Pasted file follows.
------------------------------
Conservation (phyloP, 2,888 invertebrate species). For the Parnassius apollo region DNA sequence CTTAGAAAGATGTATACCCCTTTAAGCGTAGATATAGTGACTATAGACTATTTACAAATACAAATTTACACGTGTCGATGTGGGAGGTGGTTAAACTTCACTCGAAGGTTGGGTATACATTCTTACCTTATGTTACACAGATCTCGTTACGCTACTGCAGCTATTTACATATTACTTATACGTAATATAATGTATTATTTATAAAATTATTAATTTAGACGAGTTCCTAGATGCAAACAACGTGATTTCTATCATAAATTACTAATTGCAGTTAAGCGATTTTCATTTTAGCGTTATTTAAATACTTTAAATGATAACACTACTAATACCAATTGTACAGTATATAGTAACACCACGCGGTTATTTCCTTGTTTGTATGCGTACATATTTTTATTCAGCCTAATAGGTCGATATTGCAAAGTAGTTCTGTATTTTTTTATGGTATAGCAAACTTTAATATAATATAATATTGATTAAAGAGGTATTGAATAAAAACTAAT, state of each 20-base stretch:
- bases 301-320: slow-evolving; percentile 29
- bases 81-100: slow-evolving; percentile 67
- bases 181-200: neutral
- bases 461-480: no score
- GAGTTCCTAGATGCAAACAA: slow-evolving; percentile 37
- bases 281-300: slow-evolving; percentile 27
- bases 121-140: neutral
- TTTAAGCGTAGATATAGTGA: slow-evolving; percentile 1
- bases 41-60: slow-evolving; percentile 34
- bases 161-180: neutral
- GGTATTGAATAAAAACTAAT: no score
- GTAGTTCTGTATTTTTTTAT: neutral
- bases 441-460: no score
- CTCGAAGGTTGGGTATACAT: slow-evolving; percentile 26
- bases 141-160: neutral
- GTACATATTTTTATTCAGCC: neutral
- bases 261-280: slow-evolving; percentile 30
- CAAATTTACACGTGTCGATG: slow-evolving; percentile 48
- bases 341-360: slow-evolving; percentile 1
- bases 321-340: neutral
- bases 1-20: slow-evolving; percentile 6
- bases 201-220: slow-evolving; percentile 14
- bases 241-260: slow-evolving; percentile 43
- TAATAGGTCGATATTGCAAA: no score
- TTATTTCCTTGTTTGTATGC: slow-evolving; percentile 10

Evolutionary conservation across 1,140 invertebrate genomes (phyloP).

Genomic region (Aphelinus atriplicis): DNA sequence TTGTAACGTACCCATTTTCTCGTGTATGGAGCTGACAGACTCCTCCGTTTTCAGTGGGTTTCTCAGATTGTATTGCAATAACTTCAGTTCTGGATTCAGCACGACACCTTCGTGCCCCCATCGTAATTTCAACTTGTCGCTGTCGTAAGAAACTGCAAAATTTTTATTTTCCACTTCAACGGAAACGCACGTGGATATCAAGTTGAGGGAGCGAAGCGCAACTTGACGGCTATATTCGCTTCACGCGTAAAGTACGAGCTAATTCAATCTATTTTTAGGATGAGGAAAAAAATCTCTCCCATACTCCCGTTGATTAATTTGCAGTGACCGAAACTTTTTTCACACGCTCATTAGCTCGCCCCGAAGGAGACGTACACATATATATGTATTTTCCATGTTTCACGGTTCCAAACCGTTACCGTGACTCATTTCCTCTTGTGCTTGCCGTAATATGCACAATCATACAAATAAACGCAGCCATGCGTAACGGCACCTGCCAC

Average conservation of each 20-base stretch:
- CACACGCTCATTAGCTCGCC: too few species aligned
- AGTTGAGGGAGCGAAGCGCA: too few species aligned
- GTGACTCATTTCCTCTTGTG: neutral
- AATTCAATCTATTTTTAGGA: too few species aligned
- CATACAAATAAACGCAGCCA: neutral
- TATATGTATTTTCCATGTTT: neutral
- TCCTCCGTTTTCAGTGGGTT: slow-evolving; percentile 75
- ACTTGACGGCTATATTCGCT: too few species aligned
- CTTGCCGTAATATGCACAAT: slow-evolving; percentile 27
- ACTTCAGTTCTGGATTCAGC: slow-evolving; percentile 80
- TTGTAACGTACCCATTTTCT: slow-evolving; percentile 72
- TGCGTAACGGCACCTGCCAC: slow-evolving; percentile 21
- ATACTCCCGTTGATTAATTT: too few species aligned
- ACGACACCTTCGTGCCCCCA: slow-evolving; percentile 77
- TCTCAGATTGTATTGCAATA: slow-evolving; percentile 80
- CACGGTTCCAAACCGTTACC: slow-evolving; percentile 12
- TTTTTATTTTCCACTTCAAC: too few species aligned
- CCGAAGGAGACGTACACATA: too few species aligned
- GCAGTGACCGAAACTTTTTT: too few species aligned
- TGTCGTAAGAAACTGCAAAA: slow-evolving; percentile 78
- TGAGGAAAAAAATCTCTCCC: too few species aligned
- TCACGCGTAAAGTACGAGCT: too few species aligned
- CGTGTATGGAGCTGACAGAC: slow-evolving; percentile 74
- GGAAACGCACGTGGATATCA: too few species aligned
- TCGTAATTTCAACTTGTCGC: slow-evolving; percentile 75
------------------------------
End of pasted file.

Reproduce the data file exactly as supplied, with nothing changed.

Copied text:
Conservation (phyloP, 2,888 invertebrate species). For the Parnassius apollo region DNA sequence CTTAGAAAGATGTATACCCCTTTAAGCGTAGATATAGTGACTATAGACTATTTACAAATACAAATTTACACGTGTCGATGTGGGAGGTGGTTAAACTTCACTCGAAGGTTGGGTATACATTCTTACCTTATGTTACACAGATCTCGTTACGCTACTGCAGCTATTTACATATTACTTATACGTAATATAATGTATTATTTATAAAATTATTAATTTAGACGAGTTCCTAGATGCAAACAACGTGATTTCTATCATAAATTACTAATTGCAGTTAAGCGATTTTCATTTTAGCGTTATTTAAATACTTTAAATGATAACACTACTAATACCAATTGTACAGTATATAGTAACACCACGCGGTTATTTCCTTGTTTGTATGCGTACATATTTTTATTCAGCCTAATAGGTCGATATTGCAAAGTAGTTCTGTATTTTTTTATGGTATAGCAAACTTTAATATAATATAATATTGATTAAAGAGGTATTGAATAAAAACTAAT, state of each 20-base stretch:
- bases 301-320: slow-evolving; percentile 29
- bases 81-100: slow-evolving; percentile 67
- bases 181-200: neutral
- bases 461-480: no score
- GAGTTCCTAGATGCAAACAA: slow-evolving; percentile 37
- bases 281-300: slow-evolving; percentile 27
- bases 121-140: neutral
- TTTAAGCGTAGATATAGTGA: slow-evolving; percentile 1
- bases 41-60: slow-evolving; percentile 34
- bases 161-180: neutral
- GGTATTGAATAAAAACTAAT: no score
- GTAGTTCTGTATTTTTTTAT: neutral
- bases 441-460: no score
- CTCGAAGGTTGGGTATACAT: slow-evolving; percentile 26
- bases 141-160: neutral
- GTACATATTTTTATTCAGCC: neutral
- bases 261-280: slow-evolving; percentile 30
- CAAATTTACACGTGTCGATG: slow-evolving; percentile 48
- bases 341-360: slow-evolving; percentile 1
- bases 321-340: neutral
- bases 1-20: slow-evolving; percentile 6
- bases 201-220: slow-evolving; percentile 14
- bases 241-260: slow-evolving; percentile 43
- TAATAGGTCGATATTGCAAA: no score
- TTATTTCCTTGTTTGTATGC: slow-evolving; percentile 10

Evolutionary conservation across 1,140 invertebrate genomes (phyloP).

Genomic region (Aphelinus atriplicis): DNA sequence TTGTAACGTACCCATTTTCTCGTGTATGGAGCTGACAGACTCCTCCGTTTTCAGTGGGTTTCTCAGATTGTATTGCAATAACTTCAGTTCTGGATTCAGCACGACACCTTCGTGCCCCCATCGTAATTTCAACTTGTCGCTGTCGTAAGAAACTGCAAAATTTTTATTTTCCACTTCAACGGAAACGCACGTGGATATCAAGTTGAGGGAGCGAAGCGCAACTTGACGGCTATATTCGCTTCACGCGTAAAGTACGAGCTAATTCAATCTATTTTTAGGATGAGGAAAAAAATCTCTCCCATACTCCCGTTGATTAATTTGCAGTGACCGAAACTTTTTTCACACGCTCATTAGCTCGCCCCGAAGGAGACGTACACATATATATGTATTTTCCATGTTTCACGGTTCCAAACCGTTACCGTGACTCATTTCCTCTTGTGCTTGCCGTAATATGCACAATCATACAAATAAACGCAGCCATGCGTAACGGCACCTGCCAC

Average conservation of each 20-base stretch:
- CACACGCTCATTAGCTCGCC: too few species aligned
- AGTTGAGGGAGCGAAGCGCA: too few species aligned
- GTGACTCATTTCCTCTTGTG: neutral
- AATTCAATCTATTTTTAGGA: too few species aligned
- CATACAAATAAACGCAGCCA: neutral
- TATATGTATTTTCCATGTTT: neutral
- TCCTCCGTTTTCAGTGGGTT: slow-evolving; percentile 75
- ACTTGACGGCTATATTCGCT: too few species aligned
- CTTGCCGTAATATGCACAAT: slow-evolving; percentile 27
- ACTTCAGTTCTGGATTCAGC: slow-evolving; percentile 80
- TTGTAACGTACCCATTTTCT: slow-evolving; percentile 72
- TGCGTAACGGCACCTGCCAC: slow-evolving; percentile 21
- ATACTCCCGTTGATTAATTT: too few species aligned
- ACGACACCTTCGTGCCCCCA: slow-evolving; percentile 77
- TCTCAGATTGTATTGCAATA: slow-evolving; percentile 80
- CACGGTTCCAAACCGTTACC: slow-evolving; percentile 12
- TTTTTATTTTCCACTTCAAC: too few species aligned
- CCGAAGGAGACGTACACATA: too few species aligned
- GCAGTGACCGAAACTTTTTT: too few species aligned
- TGTCGTAAGAAACTGCAAAA: slow-evolving; percentile 78
- TGAGGAAAAAAATCTCTCCC: too few species aligned
- TCACGCGTAAAGTACGAGCT: too few species aligned
- CGTGTATGGAGCTGACAGAC: slow-evolving; percentile 74
- GGAAACGCACGTGGATATCA: too few species aligned
- TCGTAATTTCAACTTGTCGC: slow-evolving; percentile 75